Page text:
Listen to when Estrin kicks in with this riffs, how he decorates a super heavy distorted riff with open strings, natural harmonics, bends and fast palm muted chords on his dropped D guitar.

And Jim Matheos was doing a similar style of riff decorating in Fates Warning during this time. Just listen to the “Disconnect” album released in 2000. Then again, Steven Wilson was doing the same in Porcupine Tree from the late 90’s.

The album could have ended here.

But there’s still more.

Too Little Too Late

It could come from a Creed album.

Hello Again

Another track with a Creed like sound.

To Be With You

It’s got an Incubus feel, rock with a jazz/funk feel. Estrin shows his varied guitar style, purely within a clean tone setting.

Give It Back

This track is ferocious and full of energy, like the Collective Soul heavy grooves. The interlude reminds me of “Linkin Park”,

Losing My Grip (Japanese Bonus Track)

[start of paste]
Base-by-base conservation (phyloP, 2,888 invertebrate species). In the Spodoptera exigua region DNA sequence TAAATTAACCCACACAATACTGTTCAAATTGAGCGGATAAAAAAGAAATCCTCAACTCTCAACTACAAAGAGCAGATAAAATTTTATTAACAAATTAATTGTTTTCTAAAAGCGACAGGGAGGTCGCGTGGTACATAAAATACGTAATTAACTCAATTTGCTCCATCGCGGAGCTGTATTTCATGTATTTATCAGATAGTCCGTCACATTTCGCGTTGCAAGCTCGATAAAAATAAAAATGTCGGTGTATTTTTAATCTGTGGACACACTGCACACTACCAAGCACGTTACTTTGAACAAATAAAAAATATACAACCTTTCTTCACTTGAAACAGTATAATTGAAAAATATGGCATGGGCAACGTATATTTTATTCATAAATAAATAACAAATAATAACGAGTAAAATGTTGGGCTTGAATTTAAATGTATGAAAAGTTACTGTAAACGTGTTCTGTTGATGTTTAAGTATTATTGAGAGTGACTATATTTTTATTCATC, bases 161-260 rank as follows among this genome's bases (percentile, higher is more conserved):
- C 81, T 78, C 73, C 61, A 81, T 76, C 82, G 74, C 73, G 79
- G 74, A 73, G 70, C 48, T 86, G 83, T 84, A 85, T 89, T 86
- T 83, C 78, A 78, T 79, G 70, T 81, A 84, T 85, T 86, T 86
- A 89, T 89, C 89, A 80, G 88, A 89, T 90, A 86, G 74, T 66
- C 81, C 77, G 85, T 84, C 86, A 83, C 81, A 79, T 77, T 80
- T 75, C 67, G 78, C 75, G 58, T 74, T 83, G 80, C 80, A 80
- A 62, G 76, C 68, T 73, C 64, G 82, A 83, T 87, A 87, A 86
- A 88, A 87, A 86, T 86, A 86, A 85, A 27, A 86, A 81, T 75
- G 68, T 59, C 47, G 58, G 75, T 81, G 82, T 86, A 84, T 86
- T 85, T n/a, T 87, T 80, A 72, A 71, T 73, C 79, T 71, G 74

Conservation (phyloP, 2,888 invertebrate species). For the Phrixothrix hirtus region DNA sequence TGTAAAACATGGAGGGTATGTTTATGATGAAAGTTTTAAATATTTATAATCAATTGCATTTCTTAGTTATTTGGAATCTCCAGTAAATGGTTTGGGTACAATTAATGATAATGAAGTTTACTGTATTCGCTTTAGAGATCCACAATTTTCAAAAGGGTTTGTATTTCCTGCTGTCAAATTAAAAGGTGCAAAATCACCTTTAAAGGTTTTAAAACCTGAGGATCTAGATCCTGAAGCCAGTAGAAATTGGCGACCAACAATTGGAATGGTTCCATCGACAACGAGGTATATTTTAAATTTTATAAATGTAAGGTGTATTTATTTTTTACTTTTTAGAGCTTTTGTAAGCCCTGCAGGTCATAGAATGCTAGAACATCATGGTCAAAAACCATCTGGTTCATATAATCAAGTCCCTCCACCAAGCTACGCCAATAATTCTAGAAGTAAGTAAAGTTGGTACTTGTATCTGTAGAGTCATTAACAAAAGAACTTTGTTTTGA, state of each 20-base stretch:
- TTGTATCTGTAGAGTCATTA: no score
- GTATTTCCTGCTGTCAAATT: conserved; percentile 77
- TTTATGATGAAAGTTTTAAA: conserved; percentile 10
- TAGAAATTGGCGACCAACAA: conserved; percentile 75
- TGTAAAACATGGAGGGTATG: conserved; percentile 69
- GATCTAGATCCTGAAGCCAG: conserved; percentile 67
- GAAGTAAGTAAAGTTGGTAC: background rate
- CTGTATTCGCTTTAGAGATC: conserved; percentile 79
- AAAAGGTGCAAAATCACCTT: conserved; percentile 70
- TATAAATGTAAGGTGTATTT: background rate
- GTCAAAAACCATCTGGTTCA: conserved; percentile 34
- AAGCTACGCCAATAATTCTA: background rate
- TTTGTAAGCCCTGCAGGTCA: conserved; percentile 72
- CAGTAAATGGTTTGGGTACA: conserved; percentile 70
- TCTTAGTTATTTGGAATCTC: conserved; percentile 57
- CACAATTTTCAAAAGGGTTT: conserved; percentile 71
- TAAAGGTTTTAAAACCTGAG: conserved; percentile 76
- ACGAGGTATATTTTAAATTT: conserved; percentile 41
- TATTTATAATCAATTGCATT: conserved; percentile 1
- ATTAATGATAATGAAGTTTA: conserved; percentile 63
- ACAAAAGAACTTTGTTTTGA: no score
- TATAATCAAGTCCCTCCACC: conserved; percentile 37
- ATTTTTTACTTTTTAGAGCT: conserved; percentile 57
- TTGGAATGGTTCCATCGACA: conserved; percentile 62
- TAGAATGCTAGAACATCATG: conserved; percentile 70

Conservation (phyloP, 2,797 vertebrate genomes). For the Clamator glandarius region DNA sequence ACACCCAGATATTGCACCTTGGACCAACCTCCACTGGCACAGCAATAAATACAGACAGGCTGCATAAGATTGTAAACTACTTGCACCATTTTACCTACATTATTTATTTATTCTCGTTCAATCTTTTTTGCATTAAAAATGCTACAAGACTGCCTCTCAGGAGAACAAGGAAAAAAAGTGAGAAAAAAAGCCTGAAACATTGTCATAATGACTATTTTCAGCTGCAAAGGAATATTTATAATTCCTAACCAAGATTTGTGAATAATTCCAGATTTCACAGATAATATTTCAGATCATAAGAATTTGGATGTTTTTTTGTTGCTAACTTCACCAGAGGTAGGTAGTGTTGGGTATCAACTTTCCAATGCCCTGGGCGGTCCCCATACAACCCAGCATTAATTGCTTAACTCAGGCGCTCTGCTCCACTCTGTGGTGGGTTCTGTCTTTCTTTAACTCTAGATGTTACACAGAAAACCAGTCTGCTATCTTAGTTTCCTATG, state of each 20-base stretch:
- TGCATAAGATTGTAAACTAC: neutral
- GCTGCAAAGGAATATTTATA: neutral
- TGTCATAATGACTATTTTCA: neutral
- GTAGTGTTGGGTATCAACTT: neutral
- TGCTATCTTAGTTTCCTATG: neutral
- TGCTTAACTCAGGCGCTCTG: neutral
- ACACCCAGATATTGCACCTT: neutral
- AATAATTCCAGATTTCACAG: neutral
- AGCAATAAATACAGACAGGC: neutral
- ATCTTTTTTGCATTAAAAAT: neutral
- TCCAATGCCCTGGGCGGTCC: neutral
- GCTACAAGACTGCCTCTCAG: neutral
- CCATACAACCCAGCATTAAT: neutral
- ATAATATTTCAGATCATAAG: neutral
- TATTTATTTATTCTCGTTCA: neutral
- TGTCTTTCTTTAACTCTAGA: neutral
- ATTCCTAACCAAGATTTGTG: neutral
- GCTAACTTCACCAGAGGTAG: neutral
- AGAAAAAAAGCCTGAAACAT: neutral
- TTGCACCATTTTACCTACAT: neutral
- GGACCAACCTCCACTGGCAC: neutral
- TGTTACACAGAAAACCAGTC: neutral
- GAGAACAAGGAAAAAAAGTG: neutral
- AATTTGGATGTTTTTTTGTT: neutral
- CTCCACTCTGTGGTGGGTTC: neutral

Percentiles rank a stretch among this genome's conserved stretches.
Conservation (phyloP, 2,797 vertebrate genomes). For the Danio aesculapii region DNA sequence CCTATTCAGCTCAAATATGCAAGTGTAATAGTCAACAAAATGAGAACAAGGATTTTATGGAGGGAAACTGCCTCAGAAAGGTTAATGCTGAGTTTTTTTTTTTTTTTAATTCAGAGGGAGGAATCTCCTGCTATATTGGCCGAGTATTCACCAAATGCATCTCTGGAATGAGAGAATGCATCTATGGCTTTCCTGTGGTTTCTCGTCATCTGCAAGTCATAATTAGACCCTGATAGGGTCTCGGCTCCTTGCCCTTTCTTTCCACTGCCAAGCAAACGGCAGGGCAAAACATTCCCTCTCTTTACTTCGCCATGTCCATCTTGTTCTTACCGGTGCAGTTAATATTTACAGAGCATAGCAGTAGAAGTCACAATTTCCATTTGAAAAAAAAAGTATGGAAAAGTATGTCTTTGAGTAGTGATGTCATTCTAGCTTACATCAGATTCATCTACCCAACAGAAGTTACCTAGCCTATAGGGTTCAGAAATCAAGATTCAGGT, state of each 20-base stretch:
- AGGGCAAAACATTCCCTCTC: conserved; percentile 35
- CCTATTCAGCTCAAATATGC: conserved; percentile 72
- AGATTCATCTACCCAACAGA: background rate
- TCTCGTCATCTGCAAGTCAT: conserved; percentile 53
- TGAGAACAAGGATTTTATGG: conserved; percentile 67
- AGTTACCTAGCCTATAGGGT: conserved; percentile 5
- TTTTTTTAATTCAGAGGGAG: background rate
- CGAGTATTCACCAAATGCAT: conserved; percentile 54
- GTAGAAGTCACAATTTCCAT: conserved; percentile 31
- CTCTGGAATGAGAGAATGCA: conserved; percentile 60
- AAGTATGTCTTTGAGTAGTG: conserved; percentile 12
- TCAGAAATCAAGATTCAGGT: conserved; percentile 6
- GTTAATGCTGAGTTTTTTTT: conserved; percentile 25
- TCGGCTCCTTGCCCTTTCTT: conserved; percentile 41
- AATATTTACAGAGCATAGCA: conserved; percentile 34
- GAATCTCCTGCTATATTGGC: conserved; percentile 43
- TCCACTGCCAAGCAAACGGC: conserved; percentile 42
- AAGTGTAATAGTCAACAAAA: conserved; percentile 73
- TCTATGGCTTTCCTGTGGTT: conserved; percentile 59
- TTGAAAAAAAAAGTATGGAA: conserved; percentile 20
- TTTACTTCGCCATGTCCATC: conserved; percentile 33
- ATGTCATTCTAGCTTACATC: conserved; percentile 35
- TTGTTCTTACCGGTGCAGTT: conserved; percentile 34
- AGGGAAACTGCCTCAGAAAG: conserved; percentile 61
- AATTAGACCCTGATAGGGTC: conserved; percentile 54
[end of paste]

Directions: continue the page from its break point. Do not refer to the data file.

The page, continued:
This track should have been on the normal release. When the distorted riff kicks in from the 40 second mark, it reminds me of Papa Roach and “Last Resort” which also reminds me of Bruce Dickinson/Iron Maiden and “Bring Your Daughter To The Slaughter”.

The Chorus is like those Oasis/Alanis Morissette type of Chorus’s.

The last thirty seconds sees Estrin kick in with a little melodic riff/lead.

The Critic (Japanese Bonus Track)

A jazz style drum groove starts the song before the acoustic guitar kicks in, for a song which reminds of Incubus.

For their label debut, this is an excellent album. By October 2002, it was certified Platinum by the RIAA.

Then in 2003, “The Reason” came out. And we all know what happened after that. But that story is for another time.